April 25, 2012 at 21:36 PM EDT
Google Launches Google Drive, How Does it Rate Against the Competition?
Google finally put to rest years of speculation about its cloud service when it announced Tuesday morning the launch of its own cloud storage service called Google Drive.
(IBTimes) -- 04/25/2012 --

Google finally put to rest years of speculation about its cloud service when it announced Tuesday morning the launch of its own cloud storage service called Google Drive.

The new service gives users online storage similar to Dropbox and Microsoft's SkyDrive. Users can access their files from computers and other devices including iPhones, iPads and Android devices. Google Drive gives users free 5 Gb of storage space. Google's new service is the company's first foray into cloud services. Google says its service encourages users to spend more time online with its Google Docs and now Google Drive.

"Drive is something we intend to be at the center of our users' online experience," Sundar Pichai, Google senior vice president for Chrome and Apps wrote in a blog post. "We see this as a primary place for people to go to create and collaborate and live in the cloud across devices and across applications and have their important data available to them seamlessly."

Google Drive will allow users to put a Google Drive folder on multiple computers and then drag any document, photo or file on the folder to make it accessible to any other computer. Users can now collaborate on spreadsheets, presentations and video on Google's own Google Docs service. Users can add comments to shared files.  Google Drive is compatible with any computer that runs Windows, or Android or even Apple's Mac computer. Google says compatibility with Apple's iPhone is in the works.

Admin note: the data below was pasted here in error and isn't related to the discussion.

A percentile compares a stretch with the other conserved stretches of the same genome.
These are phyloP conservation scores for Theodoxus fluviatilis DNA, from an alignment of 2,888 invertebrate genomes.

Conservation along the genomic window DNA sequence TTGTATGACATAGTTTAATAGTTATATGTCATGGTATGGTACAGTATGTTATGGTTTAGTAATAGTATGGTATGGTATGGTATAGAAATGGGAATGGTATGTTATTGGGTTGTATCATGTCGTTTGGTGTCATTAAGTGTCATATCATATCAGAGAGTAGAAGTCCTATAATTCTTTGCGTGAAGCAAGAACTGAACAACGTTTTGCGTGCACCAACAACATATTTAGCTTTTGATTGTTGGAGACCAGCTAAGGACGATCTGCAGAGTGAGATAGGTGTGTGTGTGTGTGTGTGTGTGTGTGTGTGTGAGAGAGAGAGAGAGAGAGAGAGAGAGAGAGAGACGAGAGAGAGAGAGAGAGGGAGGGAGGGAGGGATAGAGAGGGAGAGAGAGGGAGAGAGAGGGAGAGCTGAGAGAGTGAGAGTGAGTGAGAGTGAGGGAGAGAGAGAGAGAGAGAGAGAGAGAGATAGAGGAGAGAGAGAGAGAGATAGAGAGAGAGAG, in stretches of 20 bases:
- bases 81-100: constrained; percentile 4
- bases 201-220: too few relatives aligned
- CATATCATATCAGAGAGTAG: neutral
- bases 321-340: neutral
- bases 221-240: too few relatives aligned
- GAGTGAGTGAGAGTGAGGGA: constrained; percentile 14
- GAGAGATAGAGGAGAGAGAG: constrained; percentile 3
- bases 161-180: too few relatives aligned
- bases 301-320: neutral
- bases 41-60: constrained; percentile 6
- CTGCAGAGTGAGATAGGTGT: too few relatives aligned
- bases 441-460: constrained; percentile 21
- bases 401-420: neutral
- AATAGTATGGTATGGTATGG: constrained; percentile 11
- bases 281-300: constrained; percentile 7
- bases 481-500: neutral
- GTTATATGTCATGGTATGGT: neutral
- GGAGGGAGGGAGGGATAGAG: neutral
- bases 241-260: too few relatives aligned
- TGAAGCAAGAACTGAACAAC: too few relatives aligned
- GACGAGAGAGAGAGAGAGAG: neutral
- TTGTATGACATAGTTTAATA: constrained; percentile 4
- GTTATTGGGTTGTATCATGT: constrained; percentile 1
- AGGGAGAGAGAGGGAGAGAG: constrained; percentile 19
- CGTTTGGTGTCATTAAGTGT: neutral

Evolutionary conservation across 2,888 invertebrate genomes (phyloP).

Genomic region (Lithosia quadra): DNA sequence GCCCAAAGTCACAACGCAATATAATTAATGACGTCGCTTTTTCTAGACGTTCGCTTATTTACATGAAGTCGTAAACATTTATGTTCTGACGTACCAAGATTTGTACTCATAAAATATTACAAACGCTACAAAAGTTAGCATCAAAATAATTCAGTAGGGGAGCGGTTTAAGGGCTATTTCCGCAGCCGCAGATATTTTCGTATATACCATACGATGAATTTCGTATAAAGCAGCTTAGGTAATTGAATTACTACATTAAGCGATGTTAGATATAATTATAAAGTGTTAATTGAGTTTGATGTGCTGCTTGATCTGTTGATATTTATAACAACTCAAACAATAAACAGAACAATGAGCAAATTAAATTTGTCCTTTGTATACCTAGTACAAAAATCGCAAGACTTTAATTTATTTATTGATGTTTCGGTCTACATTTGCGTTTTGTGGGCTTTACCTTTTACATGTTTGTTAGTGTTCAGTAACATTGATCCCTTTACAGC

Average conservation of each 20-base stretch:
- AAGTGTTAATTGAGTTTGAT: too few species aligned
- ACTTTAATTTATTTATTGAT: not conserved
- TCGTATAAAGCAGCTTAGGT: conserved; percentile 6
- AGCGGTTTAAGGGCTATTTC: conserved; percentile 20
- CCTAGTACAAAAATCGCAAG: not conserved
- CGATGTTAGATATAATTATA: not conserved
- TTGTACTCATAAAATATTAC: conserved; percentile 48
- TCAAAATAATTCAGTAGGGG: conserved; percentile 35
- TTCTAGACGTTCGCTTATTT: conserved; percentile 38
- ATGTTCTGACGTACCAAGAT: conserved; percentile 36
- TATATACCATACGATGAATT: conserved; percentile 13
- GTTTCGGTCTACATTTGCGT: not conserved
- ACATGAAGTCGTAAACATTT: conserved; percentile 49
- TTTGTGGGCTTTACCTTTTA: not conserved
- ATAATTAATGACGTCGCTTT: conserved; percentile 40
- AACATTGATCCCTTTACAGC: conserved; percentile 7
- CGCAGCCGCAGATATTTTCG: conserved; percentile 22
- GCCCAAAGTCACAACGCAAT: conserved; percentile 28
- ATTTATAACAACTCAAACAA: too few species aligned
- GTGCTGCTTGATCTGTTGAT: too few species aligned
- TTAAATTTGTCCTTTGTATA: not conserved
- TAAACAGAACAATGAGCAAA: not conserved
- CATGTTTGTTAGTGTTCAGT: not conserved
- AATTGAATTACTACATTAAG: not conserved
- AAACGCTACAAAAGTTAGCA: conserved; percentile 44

Google isn't the only company entering the cloud storage market. Microsoft and Apple both have online storage while Dropbox and other companies have done well as cloud service providers. How does Google Drive stack up against them?

Google offers users an initial 5 Gb of storage space for free, which is about the same as Apple. By comparison Dropbox only offers 2 Gb of free storage. Microsoft has the upper hand in this comparison because its SkyDrive offers 7 Gb of free storage. Paid users will have to pay Google $30 a year for 25 Gb of storage plus 25 Gb of Gmail storage. For an additional 100 Gb of storage users will have to pay $60 a year or $5 a month to Google. This is a bit more than other service providers. Microsoft only charges $50 a year for 100 Gb of additional storage.

Google Drive does have the unique feature that allows users to turn on OCR text scanning which means that Google can scan any image for text and make them searchable. Google Drive also has the ability to open up to 30 kinds of files inside your browser. While this isn't as impressive as Dropbox' new feature that allows users to share a link to files inside Dropbox, Google Drive's features are certainly worth taking a look at.

With the launch of Google Drive and other cloud storage services it becomes clear that mainstream users will find that cloud storage will change the way that people will interact with the Internet.

"Personal cloud is far more than just storage; it's synchronization, it's streaming, it's sharing files. Those ultimately become more important to the consumer than things like the personal computer," said Gartner Research Director Michael Gartenberg. "The age of the personal cloud becomes far more important than the personal computer."

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